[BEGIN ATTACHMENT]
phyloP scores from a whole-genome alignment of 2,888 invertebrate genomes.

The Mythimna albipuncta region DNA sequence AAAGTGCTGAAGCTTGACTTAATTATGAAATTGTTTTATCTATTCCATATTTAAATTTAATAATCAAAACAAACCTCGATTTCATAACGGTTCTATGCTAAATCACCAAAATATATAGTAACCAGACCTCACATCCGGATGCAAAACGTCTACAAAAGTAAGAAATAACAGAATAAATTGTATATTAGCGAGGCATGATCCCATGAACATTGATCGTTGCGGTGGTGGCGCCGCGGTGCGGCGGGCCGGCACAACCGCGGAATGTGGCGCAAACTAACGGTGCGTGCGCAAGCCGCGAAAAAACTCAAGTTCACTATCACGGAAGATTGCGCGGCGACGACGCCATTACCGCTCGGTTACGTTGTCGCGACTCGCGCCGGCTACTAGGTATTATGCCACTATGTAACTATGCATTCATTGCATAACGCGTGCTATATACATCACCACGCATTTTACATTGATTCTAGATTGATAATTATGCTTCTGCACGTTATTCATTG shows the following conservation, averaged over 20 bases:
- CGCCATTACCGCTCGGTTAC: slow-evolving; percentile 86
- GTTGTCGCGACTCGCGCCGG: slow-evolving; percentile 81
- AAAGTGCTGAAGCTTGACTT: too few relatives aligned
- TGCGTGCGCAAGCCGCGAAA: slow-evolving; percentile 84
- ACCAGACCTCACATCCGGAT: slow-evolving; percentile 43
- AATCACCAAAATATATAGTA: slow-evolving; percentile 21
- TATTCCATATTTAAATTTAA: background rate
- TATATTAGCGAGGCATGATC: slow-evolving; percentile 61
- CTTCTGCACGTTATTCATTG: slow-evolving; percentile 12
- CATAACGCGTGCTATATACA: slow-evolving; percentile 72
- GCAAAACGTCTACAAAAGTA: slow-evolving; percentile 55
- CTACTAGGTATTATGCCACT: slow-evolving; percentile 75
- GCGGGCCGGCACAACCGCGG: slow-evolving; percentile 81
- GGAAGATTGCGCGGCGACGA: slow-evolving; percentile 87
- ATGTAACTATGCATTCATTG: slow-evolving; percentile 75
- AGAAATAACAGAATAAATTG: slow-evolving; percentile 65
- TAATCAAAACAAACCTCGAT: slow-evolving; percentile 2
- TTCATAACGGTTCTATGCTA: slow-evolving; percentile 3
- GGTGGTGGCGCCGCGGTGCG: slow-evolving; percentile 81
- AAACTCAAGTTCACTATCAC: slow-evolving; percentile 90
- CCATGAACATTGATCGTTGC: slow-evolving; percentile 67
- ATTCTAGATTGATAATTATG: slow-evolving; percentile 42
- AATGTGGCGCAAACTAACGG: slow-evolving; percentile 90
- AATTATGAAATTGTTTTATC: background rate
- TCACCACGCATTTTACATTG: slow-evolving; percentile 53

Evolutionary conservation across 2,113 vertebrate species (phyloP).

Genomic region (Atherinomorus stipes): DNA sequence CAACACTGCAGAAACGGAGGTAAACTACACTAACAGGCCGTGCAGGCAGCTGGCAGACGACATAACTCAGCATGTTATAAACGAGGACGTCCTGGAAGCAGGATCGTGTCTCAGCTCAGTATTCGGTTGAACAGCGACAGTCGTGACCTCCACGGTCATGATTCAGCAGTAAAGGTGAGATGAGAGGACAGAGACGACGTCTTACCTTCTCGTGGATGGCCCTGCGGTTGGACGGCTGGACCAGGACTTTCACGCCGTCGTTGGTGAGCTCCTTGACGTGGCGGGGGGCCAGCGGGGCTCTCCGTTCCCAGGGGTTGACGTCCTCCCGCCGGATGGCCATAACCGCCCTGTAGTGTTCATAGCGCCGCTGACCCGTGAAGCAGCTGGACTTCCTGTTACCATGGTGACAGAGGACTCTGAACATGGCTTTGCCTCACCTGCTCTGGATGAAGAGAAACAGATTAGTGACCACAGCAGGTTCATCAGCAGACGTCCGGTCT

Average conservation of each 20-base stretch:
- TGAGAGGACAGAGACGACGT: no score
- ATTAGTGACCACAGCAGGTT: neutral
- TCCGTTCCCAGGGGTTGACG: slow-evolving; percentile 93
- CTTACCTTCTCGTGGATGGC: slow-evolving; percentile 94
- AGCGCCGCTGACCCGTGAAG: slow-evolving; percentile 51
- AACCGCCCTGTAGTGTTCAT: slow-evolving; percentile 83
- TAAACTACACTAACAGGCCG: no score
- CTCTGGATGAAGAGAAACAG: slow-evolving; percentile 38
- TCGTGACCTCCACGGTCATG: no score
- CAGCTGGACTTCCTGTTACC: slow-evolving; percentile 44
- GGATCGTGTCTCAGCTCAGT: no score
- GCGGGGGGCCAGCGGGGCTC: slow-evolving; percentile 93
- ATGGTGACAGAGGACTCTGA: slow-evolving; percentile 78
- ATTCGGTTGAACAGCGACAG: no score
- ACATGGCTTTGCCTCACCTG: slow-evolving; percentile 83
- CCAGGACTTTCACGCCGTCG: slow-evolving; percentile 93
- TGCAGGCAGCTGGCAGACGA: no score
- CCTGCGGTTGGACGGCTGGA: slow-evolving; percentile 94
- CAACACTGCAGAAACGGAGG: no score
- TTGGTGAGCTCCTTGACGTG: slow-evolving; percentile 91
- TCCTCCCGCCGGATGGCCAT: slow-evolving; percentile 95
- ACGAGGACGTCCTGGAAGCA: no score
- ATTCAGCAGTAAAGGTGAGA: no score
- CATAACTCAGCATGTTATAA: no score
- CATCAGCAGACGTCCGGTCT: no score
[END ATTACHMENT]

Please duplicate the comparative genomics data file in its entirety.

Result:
phyloP scores from a whole-genome alignment of 2,888 invertebrate genomes.

The Mythimna albipuncta region DNA sequence AAAGTGCTGAAGCTTGACTTAATTATGAAATTGTTTTATCTATTCCATATTTAAATTTAATAATCAAAACAAACCTCGATTTCATAACGGTTCTATGCTAAATCACCAAAATATATAGTAACCAGACCTCACATCCGGATGCAAAACGTCTACAAAAGTAAGAAATAACAGAATAAATTGTATATTAGCGAGGCATGATCCCATGAACATTGATCGTTGCGGTGGTGGCGCCGCGGTGCGGCGGGCCGGCACAACCGCGGAATGTGGCGCAAACTAACGGTGCGTGCGCAAGCCGCGAAAAAACTCAAGTTCACTATCACGGAAGATTGCGCGGCGACGACGCCATTACCGCTCGGTTACGTTGTCGCGACTCGCGCCGGCTACTAGGTATTATGCCACTATGTAACTATGCATTCATTGCATAACGCGTGCTATATACATCACCACGCATTTTACATTGATTCTAGATTGATAATTATGCTTCTGCACGTTATTCATTG shows the following conservation, averaged over 20 bases:
- CGCCATTACCGCTCGGTTAC: slow-evolving; percentile 86
- GTTGTCGCGACTCGCGCCGG: slow-evolving; percentile 81
- AAAGTGCTGAAGCTTGACTT: too few relatives aligned
- TGCGTGCGCAAGCCGCGAAA: slow-evolving; percentile 84
- ACCAGACCTCACATCCGGAT: slow-evolving; percentile 43
- AATCACCAAAATATATAGTA: slow-evolving; percentile 21
- TATTCCATATTTAAATTTAA: background rate
- TATATTAGCGAGGCATGATC: slow-evolving; percentile 61
- CTTCTGCACGTTATTCATTG: slow-evolving; percentile 12
- CATAACGCGTGCTATATACA: slow-evolving; percentile 72
- GCAAAACGTCTACAAAAGTA: slow-evolving; percentile 55
- CTACTAGGTATTATGCCACT: slow-evolving; percentile 75
- GCGGGCCGGCACAACCGCGG: slow-evolving; percentile 81
- GGAAGATTGCGCGGCGACGA: slow-evolving; percentile 87
- ATGTAACTATGCATTCATTG: slow-evolving; percentile 75
- AGAAATAACAGAATAAATTG: slow-evolving; percentile 65
- TAATCAAAACAAACCTCGAT: slow-evolving; percentile 2
- TTCATAACGGTTCTATGCTA: slow-evolving; percentile 3
- GGTGGTGGCGCCGCGGTGCG: slow-evolving; percentile 81
- AAACTCAAGTTCACTATCAC: slow-evolving; percentile 90
- CCATGAACATTGATCGTTGC: slow-evolving; percentile 67
- ATTCTAGATTGATAATTATG: slow-evolving; percentile 42
- AATGTGGCGCAAACTAACGG: slow-evolving; percentile 90
- AATTATGAAATTGTTTTATC: background rate
- TCACCACGCATTTTACATTG: slow-evolving; percentile 53

Evolutionary conservation across 2,113 vertebrate species (phyloP).

Genomic region (Atherinomorus stipes): DNA sequence CAACACTGCAGAAACGGAGGTAAACTACACTAACAGGCCGTGCAGGCAGCTGGCAGACGACATAACTCAGCATGTTATAAACGAGGACGTCCTGGAAGCAGGATCGTGTCTCAGCTCAGTATTCGGTTGAACAGCGACAGTCGTGACCTCCACGGTCATGATTCAGCAGTAAAGGTGAGATGAGAGGACAGAGACGACGTCTTACCTTCTCGTGGATGGCCCTGCGGTTGGACGGCTGGACCAGGACTTTCACGCCGTCGTTGGTGAGCTCCTTGACGTGGCGGGGGGCCAGCGGGGCTCTCCGTTCCCAGGGGTTGACGTCCTCCCGCCGGATGGCCATAACCGCCCTGTAGTGTTCATAGCGCCGCTGACCCGTGAAGCAGCTGGACTTCCTGTTACCATGGTGACAGAGGACTCTGAACATGGCTTTGCCTCACCTGCTCTGGATGAAGAGAAACAGATTAGTGACCACAGCAGGTTCATCAGCAGACGTCCGGTCT

Average conservation of each 20-base stretch:
- TGAGAGGACAGAGACGACGT: no score
- ATTAGTGACCACAGCAGGTT: neutral
- TCCGTTCCCAGGGGTTGACG: slow-evolving; percentile 93
- CTTACCTTCTCGTGGATGGC: slow-evolving; percentile 94
- AGCGCCGCTGACCCGTGAAG: slow-evolving; percentile 51
- AACCGCCCTGTAGTGTTCAT: slow-evolving; percentile 83
- TAAACTACACTAACAGGCCG: no score
- CTCTGGATGAAGAGAAACAG: slow-evolving; percentile 38
- TCGTGACCTCCACGGTCATG: no score
- CAGCTGGACTTCCTGTTACC: slow-evolving; percentile 44
- GGATCGTGTCTCAGCTCAGT: no score
- GCGGGGGGCCAGCGGGGCTC: slow-evolving; percentile 93
- ATGGTGACAGAGGACTCTGA: slow-evolving; percentile 78
- ATTCGGTTGAACAGCGACAG: no score
- ACATGGCTTTGCCTCACCTG: slow-evolving; percentile 83
- CCAGGACTTTCACGCCGTCG: slow-evolving; percentile 93
- TGCAGGCAGCTGGCAGACGA: no score
- CCTGCGGTTGGACGGCTGGA: slow-evolving; percentile 94
- CAACACTGCAGAAACGGAGG: no score
- TTGGTGAGCTCCTTGACGTG: slow-evolving; percentile 91
- TCCTCCCGCCGGATGGCCAT: slow-evolving; percentile 95
- ACGAGGACGTCCTGGAAGCA: no score
- ATTCAGCAGTAAAGGTGAGA: no score
- CATAACTCAGCATGTTATAA: no score
- CATCAGCAGACGTCCGGTCT: no score